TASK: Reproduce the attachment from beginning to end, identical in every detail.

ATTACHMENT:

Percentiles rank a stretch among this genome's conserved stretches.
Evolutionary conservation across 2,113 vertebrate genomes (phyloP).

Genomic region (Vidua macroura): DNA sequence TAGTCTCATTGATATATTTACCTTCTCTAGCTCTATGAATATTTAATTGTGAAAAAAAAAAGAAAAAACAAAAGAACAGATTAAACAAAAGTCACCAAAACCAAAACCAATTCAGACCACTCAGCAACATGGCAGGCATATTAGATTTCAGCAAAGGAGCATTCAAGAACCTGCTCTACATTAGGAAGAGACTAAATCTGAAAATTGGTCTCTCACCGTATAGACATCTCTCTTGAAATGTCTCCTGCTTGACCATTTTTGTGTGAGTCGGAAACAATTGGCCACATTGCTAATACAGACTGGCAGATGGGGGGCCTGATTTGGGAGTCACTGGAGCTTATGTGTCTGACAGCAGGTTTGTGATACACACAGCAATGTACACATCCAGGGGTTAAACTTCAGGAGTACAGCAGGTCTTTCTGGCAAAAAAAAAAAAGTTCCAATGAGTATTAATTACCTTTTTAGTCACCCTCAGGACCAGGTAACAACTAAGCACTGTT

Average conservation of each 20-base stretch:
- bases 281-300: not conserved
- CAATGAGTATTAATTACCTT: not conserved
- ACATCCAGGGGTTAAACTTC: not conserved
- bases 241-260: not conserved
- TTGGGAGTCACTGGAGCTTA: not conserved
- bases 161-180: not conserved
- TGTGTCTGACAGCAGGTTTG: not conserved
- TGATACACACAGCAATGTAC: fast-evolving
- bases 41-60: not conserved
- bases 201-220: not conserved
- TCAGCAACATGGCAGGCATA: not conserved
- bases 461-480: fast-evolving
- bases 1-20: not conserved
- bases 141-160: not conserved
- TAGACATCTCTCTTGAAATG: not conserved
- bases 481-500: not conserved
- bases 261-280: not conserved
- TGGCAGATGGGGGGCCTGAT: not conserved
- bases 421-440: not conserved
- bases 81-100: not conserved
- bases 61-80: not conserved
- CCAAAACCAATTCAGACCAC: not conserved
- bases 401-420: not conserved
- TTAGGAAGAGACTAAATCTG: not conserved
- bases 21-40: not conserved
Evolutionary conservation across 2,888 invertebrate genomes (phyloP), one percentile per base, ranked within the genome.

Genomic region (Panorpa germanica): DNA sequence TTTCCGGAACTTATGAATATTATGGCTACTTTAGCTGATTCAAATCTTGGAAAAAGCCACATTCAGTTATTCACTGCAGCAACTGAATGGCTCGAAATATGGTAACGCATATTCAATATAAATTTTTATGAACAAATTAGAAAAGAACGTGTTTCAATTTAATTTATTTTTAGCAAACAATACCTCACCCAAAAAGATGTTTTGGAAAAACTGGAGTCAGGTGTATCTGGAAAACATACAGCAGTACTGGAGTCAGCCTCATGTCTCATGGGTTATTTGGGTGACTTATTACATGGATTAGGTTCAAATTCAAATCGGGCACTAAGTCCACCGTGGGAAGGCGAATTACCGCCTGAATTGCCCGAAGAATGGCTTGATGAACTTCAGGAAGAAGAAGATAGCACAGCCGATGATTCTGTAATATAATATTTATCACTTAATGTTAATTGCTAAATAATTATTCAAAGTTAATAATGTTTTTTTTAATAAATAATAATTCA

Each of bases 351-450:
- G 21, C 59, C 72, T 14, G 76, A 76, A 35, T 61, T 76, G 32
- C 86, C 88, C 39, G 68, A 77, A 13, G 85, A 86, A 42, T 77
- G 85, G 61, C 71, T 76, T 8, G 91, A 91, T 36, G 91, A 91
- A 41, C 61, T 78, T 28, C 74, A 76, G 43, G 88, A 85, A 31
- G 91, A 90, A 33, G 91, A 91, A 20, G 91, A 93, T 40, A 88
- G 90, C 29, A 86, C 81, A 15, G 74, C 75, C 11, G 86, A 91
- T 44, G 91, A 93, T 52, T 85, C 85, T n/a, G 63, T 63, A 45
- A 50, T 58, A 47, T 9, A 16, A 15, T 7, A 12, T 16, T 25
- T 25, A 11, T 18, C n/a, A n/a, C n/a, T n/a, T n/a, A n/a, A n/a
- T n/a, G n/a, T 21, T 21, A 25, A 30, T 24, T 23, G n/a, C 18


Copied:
Percentiles rank a stretch among this genome's conserved stretches.
Evolutionary conservation across 2,113 vertebrate genomes (phyloP).

Genomic region (Vidua macroura): DNA sequence TAGTCTCATTGATATATTTACCTTCTCTAGCTCTATGAATATTTAATTGTGAAAAAAAAAAGAAAAAACAAAAGAACAGATTAAACAAAAGTCACCAAAACCAAAACCAATTCAGACCACTCAGCAACATGGCAGGCATATTAGATTTCAGCAAAGGAGCATTCAAGAACCTGCTCTACATTAGGAAGAGACTAAATCTGAAAATTGGTCTCTCACCGTATAGACATCTCTCTTGAAATGTCTCCTGCTTGACCATTTTTGTGTGAGTCGGAAACAATTGGCCACATTGCTAATACAGACTGGCAGATGGGGGGCCTGATTTGGGAGTCACTGGAGCTTATGTGTCTGACAGCAGGTTTGTGATACACACAGCAATGTACACATCCAGGGGTTAAACTTCAGGAGTACAGCAGGTCTTTCTGGCAAAAAAAAAAAAGTTCCAATGAGTATTAATTACCTTTTTAGTCACCCTCAGGACCAGGTAACAACTAAGCACTGTT

Average conservation of each 20-base stretch:
- bases 281-300: not conserved
- CAATGAGTATTAATTACCTT: not conserved
- ACATCCAGGGGTTAAACTTC: not conserved
- bases 241-260: not conserved
- TTGGGAGTCACTGGAGCTTA: not conserved
- bases 161-180: not conserved
- TGTGTCTGACAGCAGGTTTG: not conserved
- TGATACACACAGCAATGTAC: fast-evolving
- bases 41-60: not conserved
- bases 201-220: not conserved
- TCAGCAACATGGCAGGCATA: not conserved
- bases 461-480: fast-evolving
- bases 1-20: not conserved
- bases 141-160: not conserved
- TAGACATCTCTCTTGAAATG: not conserved
- bases 481-500: not conserved
- bases 261-280: not conserved
- TGGCAGATGGGGGGCCTGAT: not conserved
- bases 421-440: not conserved
- bases 81-100: not conserved
- bases 61-80: not conserved
- CCAAAACCAATTCAGACCAC: not conserved
- bases 401-420: not conserved
- TTAGGAAGAGACTAAATCTG: not conserved
- bases 21-40: not conserved
Evolutionary conservation across 2,888 invertebrate genomes (phyloP), one percentile per base, ranked within the genome.

Genomic region (Panorpa germanica): DNA sequence TTTCCGGAACTTATGAATATTATGGCTACTTTAGCTGATTCAAATCTTGGAAAAAGCCACATTCAGTTATTCACTGCAGCAACTGAATGGCTCGAAATATGGTAACGCATATTCAATATAAATTTTTATGAACAAATTAGAAAAGAACGTGTTTCAATTTAATTTATTTTTAGCAAACAATACCTCACCCAAAAAGATGTTTTGGAAAAACTGGAGTCAGGTGTATCTGGAAAACATACAGCAGTACTGGAGTCAGCCTCATGTCTCATGGGTTATTTGGGTGACTTATTACATGGATTAGGTTCAAATTCAAATCGGGCACTAAGTCCACCGTGGGAAGGCGAATTACCGCCTGAATTGCCCGAAGAATGGCTTGATGAACTTCAGGAAGAAGAAGATAGCACAGCCGATGATTCTGTAATATAATATTTATCACTTAATGTTAATTGCTAAATAATTATTCAAAGTTAATAATGTTTTTTTTAATAAATAATAATTCA

Each of bases 351-450:
- G 21, C 59, C 72, T 14, G 76, A 76, A 35, T 61, T 76, G 32
- C 86, C 88, C 39, G 68, A 77, A 13, G 85, A 86, A 42, T 77
- G 85, G 61, C 71, T 76, T 8, G 91, A 91, T 36, G 91, A 91
- A 41, C 61, T 78, T 28, C 74, A 76, G 43, G 88, A 85, A 31
- G 91, A 90, A 33, G 91, A 91, A 20, G 91, A 93, T 40, A 88
- G 90, C 29, A 86, C 81, A 15, G 74, C 75, C 11, G 86, A 91
- T 44, G 91, A 93, T 52, T 85, C 85, T n/a, G 63, T 63, A 45
- A 50, T 58, A 47, T 9, A 16, A 15, T 7, A 12, T 16, T 25
- T 25, A 11, T 18, C n/a, A n/a, C n/a, T n/a, T n/a, A n/a, A n/a
- T n/a, G n/a, T 21, T 21, A 25, A 30, T 24, T 23, G n/a, C 18